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Workspace Portal 2.1 HA cluster using internal database

This blog post explains how to setup Workspace Portal in a High Availability cluster using internal database. This blog post is based on the KB-article 2094258.

Deploying-Workspace-Portal-in-a-High-Availability-

Creating a Workspace Portal cluster is very simple. You simply clone your first VM instance of the Workspace Portal and you have a cluster. It does require a load balancer and that the Workspace Portal’s Fully qualified domain name (FQDN) is pointing to your load balancer.

This blog post is a detailed step by step instruction on how to setup Workspace Portal in a HA cluster using the Workspace Portal’s internal database.

Before we start there is a couple prerequisites needed to be sorted out first.

Prerequisites

1. Deploy your first instance of the Workspace Portal VM. Your first VM will be referred to as the Master node through out this guide.

2. Configure the FQDN for your Workspace Portal implementation.

Specify-Workspace-FQDN

NOTE: If you are having issues changing the FQDN please have a look at this blog post.

3. In order to setup Workspace Portal in a high available cluster using its internal database you must modify the hardware. Each node requires a minimum of 8GB RAM and 4 vCPU. Since we will soon clone our master node its easier to apply the VM hardware requirements on our first VM before the clone operation.

Configure-Virtual-Machine-Properties

4. Enable SSH access for root. This step is optional but since much of the configuration is made using SSH it is much easier if you allow SSH access for your root user. If needed you can always turn it off once the setup is done.

On your master node edit /etc/ssh/sshd_config and change PermitRootLogin from no to yes. Hit Esc and type :wq and Enter to save and exit.

Restart SSH daemon using command:

/etc/init.d/sshd restart

Clone your master node

Once all prerequisites are done it’s time to clone your master node.

1. Clone your Master node VM

Clone-VM

Name-clone

Make sure you give your clone a unique name. Make sure not to power on the new VM once cloning is completed.

2. Edit the clone’s vApp Properties.

Edit-vApp-options

When the cloning operation have completed edit the vApp Properties providing a unique hostname and ip-address. Make sure you have DNS configured with correct forward as well as reverse (A and PTR) records supporting the new clone.

Power on your clone.

Disable web server temporarily

Disable-web-server-temporarily

Run command:

service horizon-workspace stop

on all nodes in your cluster.

Allow ssh access for postgres user and allow connectivity to postgres server

Allow-ssh-access-for-postgres-user-and-allow-conne

Perform these steps on all nodes.

1. Add the user postgres to the wheel users group so that ssh can be used to connect as that user.

usermod -A wheel postgres

NOTE: If you are getting an error message running the command and you have copy and pasted the command try to replace – with -. Sometimes – gets changed when using copy and paste.

2. Next command will enable the postgres server to communicate to the slaves/master as needed.

iptables -I INPUT -p tcp --dport 5432 -m state --state NEW,ESTABLISHED -j ACCEPT

3. To preserve this after reboot, add it to /usr/local/horizon/conf/iptables.cfg in TOMCAT_tcp_all section within the double quotes with space delimitation.

vi /usr/local/horizon/conf/iptables.cfg

Edit and Replace line:
TOMCAT_tcp_all=”443 80 8443 8080 6443 5443″
with:
TOMCAT_tcp_all=”443 80 8443 8080 6443 5443 5432″

5. Create the Archive Directory by running command:

mkdir -p /var/vmware/vpostgres/9.2-archive

6. Change privileges on the archive folder:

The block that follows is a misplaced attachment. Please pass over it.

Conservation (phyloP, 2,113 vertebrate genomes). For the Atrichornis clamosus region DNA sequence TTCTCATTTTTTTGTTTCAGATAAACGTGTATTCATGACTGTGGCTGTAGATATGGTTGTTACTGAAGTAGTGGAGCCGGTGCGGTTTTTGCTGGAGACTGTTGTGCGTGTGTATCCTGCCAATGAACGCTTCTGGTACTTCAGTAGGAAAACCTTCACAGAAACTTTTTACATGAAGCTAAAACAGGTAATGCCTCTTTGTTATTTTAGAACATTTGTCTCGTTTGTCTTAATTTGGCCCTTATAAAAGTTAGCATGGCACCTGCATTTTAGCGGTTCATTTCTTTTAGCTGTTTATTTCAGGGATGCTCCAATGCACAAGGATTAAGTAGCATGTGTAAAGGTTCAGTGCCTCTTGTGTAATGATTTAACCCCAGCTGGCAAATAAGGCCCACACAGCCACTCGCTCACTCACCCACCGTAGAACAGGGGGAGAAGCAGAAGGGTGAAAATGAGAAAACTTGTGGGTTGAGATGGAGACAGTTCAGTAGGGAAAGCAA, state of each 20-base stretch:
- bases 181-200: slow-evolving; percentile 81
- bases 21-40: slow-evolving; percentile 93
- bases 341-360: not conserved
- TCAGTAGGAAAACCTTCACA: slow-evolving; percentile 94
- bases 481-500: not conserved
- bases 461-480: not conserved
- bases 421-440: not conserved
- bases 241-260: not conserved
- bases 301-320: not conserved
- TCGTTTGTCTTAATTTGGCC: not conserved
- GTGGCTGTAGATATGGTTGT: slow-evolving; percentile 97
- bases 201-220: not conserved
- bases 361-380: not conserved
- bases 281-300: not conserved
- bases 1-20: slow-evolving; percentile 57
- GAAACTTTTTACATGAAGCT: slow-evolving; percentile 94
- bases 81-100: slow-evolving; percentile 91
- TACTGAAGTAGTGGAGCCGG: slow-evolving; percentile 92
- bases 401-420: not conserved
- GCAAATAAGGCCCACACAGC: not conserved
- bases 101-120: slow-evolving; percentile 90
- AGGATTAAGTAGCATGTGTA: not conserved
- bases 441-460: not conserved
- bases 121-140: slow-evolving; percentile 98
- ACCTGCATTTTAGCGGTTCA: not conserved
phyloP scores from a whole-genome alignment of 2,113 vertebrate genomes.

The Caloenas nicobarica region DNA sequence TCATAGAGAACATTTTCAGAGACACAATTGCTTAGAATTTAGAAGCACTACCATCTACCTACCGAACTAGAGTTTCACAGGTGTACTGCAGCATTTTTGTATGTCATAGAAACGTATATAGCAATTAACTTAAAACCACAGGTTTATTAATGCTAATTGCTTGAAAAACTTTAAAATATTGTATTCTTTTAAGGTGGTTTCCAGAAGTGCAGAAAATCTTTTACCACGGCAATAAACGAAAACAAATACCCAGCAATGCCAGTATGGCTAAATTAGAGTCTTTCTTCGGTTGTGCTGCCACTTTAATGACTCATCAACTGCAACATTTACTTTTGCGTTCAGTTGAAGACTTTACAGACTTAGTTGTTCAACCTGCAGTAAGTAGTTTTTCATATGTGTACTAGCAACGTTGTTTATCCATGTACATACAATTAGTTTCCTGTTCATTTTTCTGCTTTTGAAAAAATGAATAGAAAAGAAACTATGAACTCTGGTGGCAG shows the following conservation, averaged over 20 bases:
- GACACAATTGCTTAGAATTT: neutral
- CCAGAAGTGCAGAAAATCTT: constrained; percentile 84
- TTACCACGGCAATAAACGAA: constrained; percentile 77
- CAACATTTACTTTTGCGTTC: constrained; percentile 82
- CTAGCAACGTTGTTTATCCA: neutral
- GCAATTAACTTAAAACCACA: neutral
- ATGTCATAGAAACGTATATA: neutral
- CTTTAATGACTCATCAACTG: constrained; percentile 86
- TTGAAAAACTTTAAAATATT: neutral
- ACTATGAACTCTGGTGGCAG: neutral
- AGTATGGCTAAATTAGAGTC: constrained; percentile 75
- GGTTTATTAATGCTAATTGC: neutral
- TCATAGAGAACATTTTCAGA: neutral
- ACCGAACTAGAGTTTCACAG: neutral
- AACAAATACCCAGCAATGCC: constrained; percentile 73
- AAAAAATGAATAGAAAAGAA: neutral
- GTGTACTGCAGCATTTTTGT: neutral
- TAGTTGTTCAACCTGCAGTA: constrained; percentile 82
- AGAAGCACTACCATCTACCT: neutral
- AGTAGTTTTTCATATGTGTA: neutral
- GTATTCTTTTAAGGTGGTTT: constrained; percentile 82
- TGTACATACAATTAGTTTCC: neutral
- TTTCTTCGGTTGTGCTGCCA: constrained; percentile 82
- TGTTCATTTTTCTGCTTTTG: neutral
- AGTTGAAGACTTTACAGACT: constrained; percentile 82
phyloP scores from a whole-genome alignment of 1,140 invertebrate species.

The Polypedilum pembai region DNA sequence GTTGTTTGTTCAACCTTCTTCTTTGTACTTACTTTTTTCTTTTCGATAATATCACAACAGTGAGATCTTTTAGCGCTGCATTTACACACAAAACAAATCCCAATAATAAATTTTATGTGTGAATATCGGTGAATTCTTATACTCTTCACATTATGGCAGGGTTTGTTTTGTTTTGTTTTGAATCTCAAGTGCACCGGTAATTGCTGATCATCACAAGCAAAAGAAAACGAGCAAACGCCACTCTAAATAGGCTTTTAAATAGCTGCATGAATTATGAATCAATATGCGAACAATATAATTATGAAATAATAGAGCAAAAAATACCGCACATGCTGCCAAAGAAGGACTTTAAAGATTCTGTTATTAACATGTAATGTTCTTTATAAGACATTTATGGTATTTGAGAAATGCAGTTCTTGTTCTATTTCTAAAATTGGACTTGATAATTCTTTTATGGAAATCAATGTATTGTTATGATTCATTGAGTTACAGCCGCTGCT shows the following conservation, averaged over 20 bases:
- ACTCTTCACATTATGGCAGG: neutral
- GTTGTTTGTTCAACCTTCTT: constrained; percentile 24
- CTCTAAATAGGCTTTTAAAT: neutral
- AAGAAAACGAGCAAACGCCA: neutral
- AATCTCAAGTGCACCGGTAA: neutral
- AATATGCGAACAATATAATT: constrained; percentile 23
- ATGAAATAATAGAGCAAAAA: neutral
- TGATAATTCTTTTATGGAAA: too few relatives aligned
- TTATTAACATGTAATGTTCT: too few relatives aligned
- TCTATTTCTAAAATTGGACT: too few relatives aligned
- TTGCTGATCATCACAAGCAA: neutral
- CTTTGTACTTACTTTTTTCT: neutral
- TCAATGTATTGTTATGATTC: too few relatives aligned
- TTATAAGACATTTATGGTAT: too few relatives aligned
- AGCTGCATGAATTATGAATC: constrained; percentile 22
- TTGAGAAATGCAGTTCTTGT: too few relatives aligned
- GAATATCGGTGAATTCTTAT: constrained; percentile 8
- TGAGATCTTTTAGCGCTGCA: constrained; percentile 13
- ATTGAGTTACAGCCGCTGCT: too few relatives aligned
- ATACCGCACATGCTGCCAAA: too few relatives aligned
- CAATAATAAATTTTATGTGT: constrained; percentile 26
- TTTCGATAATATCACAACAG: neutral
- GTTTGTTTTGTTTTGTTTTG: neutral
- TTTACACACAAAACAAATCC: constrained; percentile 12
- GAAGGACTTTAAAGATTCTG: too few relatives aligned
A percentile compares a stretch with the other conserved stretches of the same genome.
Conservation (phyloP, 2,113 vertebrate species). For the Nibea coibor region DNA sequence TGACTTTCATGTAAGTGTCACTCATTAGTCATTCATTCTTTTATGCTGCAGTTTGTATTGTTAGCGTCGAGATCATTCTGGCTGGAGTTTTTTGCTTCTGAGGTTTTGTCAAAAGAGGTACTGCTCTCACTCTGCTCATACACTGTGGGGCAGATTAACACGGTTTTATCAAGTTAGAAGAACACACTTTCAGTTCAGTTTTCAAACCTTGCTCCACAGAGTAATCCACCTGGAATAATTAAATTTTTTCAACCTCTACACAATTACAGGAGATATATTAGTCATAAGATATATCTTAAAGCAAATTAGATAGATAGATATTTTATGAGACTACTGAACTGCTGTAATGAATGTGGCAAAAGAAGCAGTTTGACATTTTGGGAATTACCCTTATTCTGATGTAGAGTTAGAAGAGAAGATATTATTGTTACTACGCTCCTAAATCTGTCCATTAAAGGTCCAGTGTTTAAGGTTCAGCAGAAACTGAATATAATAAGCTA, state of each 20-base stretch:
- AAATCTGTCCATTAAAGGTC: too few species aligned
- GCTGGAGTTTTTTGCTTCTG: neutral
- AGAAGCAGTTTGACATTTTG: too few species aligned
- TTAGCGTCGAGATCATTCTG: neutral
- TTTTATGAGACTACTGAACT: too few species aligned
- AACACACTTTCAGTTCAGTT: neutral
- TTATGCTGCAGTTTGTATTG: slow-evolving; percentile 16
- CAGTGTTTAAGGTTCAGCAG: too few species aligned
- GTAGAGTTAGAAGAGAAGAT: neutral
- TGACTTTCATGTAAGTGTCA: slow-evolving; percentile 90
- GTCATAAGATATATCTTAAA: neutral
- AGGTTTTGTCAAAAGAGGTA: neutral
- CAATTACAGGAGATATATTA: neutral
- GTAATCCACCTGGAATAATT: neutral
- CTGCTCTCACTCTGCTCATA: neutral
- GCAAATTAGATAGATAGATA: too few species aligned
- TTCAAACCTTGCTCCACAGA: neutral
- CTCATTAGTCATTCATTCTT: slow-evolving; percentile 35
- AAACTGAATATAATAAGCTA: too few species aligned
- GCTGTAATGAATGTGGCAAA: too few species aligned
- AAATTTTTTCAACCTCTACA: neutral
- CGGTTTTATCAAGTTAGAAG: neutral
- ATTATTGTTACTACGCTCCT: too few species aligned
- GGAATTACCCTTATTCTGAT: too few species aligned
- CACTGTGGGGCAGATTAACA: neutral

chown postgres:users /var/vmware/vpostgres/9.2-archive

7. We need to set a password to the postgres user.

passwd postgres

Redo step 1-7 on all nodes.

Configure vPostgres to listen on all network interfaces for the master node

Configure-vPostgres-to-listen-on-all-network-inter

Perform these steps only on the Master node.

1. Edit postgresql.conf:

vi /db/data/postgresql.conf

Locate the line listen_addresses and replace localhost with *.

Save and exit the postgresql.conf file.

2. Edit the pg_hba.conf file

vi /db/data/pg_hba.conf

Ensure that all md5 in the local are replaced to trust.

3. Add an entry for the “master” node and each “slave” nodes. For example:

host            all             all            <master_ip>/32       trust
host            all             all            <slave_ip>/32          trust
(I suggest using spaces to separate the entries.)

Save and exit the pg_hba.conf file.

4. Restart vPostgres by running command:

/etc/init.d/vpostgres restart

Create a Replication User on master node

Create-a-Replication-User-on-master-node

Again perform these steps only on the Master node.

1. Switch to user postgres

su - postgres

2. Add the user replicate to vPostgres by running command:

/opt/vmware/vpostgres/current/share/create_replication_user replicate

Enter a password at the prompt. This password is the one you assign to the newly created role in postgres for replication.

Set Rights on the Replication User

Set-Rights-on-a-Replication-User

Perform these steps on the Master node.

1. Make sure you are logged in as root. Edit the pg_hba.conf file.

vi /db/data/pg_hba.conf

At the bottom of the file, add the line:

hostnossl           replication          replicate      0.0.0.0/0          md5

Save and exit the file.

2. Edit the postgresql.conf file:

vi /db/data/postgresql.conf

Edit and activate the following parameters:

wal_level = hot_standby
wal_sync_method = fsync
max_wal_senders = 5
wal_keep_segments = 16
replication_timeout = 60s
hot_standby = on

Exit and save the postgresql.conf file

3. Restart the vPostgres server.

/etc/init.d/vpostgres restart

Configure the Slave node

Configure-the-Slave-node

Repeat these steps on all Slave nodes.

1. Access your clone as root. Switch to the Postgres users:

su - postgres

2. Execute this command:

/opt/vmware/vpostgres/current/share/run_as_replica -h <insert master host name> -b -W -U
 replicate

Enter the password assigned to the postgres user and then the replicate role. There will be three questions asked, specify “yes” to all. Also it will take quite a bit of time while it is downloading the data from the master.

Finger print = yes
Enable WAL archiving = yes
Replace all data on this host = yes

3. Edit the file /db/data/recovery.conf

vi /db/data/recovery.conf

add the following line:

trigger_file = ‘/var/vmware/vpostgres/current/pgdata/trigger.txt’

Exit and save the recovery.conf file.